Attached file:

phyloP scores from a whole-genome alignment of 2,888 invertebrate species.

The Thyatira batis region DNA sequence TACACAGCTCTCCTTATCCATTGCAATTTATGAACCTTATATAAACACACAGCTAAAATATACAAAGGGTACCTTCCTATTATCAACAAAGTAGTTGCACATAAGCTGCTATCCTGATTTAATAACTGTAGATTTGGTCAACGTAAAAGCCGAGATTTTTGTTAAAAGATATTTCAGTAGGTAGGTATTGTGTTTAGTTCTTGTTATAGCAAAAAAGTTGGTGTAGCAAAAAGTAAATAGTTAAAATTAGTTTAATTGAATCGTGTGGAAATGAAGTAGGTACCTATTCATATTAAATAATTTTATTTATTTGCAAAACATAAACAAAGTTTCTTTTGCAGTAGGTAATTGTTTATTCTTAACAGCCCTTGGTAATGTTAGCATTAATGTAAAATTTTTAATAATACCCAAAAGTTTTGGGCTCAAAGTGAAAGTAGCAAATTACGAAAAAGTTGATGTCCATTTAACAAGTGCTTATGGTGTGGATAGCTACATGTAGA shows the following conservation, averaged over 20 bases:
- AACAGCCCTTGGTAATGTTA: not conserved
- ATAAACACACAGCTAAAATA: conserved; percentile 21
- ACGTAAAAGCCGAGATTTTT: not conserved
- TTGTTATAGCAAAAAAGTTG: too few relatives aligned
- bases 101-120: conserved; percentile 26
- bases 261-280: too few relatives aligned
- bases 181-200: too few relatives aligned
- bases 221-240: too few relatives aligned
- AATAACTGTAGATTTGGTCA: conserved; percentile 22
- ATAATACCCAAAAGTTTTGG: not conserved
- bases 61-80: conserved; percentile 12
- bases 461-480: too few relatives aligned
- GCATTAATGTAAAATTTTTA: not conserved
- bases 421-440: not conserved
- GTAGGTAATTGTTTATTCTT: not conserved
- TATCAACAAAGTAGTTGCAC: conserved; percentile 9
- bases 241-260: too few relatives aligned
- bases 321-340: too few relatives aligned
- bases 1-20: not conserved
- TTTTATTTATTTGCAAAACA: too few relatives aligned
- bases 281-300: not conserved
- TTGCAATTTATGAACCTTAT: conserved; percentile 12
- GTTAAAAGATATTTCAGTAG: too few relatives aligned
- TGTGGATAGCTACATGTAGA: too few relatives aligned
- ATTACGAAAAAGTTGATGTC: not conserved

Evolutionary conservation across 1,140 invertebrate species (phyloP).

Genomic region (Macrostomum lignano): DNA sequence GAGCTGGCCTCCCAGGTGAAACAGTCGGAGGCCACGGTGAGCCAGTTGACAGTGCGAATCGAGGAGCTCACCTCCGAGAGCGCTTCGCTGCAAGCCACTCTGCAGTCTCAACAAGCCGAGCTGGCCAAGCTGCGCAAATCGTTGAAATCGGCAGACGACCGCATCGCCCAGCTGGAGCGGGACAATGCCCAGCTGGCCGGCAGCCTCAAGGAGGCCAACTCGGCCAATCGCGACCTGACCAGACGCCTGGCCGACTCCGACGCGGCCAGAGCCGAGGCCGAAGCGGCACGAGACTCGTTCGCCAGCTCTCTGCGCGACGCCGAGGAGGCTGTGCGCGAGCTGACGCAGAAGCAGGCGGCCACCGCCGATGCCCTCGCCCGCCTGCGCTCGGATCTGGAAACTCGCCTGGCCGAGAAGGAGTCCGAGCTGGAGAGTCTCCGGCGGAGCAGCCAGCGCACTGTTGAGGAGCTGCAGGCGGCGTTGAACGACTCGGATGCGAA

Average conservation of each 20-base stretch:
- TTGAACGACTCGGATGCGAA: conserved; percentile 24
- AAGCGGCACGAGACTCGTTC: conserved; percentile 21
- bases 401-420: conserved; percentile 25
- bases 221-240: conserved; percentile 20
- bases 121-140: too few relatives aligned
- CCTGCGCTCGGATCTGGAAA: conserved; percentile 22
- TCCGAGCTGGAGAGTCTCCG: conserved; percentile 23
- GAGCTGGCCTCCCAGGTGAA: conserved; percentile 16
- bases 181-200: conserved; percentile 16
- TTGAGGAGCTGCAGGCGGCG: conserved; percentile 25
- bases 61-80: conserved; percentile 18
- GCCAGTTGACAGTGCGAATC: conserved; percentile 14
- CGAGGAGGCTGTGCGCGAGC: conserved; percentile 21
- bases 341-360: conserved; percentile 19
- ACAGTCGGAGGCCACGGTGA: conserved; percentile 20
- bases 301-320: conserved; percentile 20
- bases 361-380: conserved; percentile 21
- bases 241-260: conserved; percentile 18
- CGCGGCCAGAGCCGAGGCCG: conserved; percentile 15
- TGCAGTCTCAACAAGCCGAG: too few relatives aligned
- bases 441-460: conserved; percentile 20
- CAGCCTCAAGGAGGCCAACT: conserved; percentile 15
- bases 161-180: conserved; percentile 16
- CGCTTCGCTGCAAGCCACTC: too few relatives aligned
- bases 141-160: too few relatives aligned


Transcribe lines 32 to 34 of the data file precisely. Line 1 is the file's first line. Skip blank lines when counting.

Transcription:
- AAGCGGCACGAGACTCGTTC: conserved; percentile 21
- bases 401-420: conserved; percentile 25
- bases 221-240: conserved; percentile 20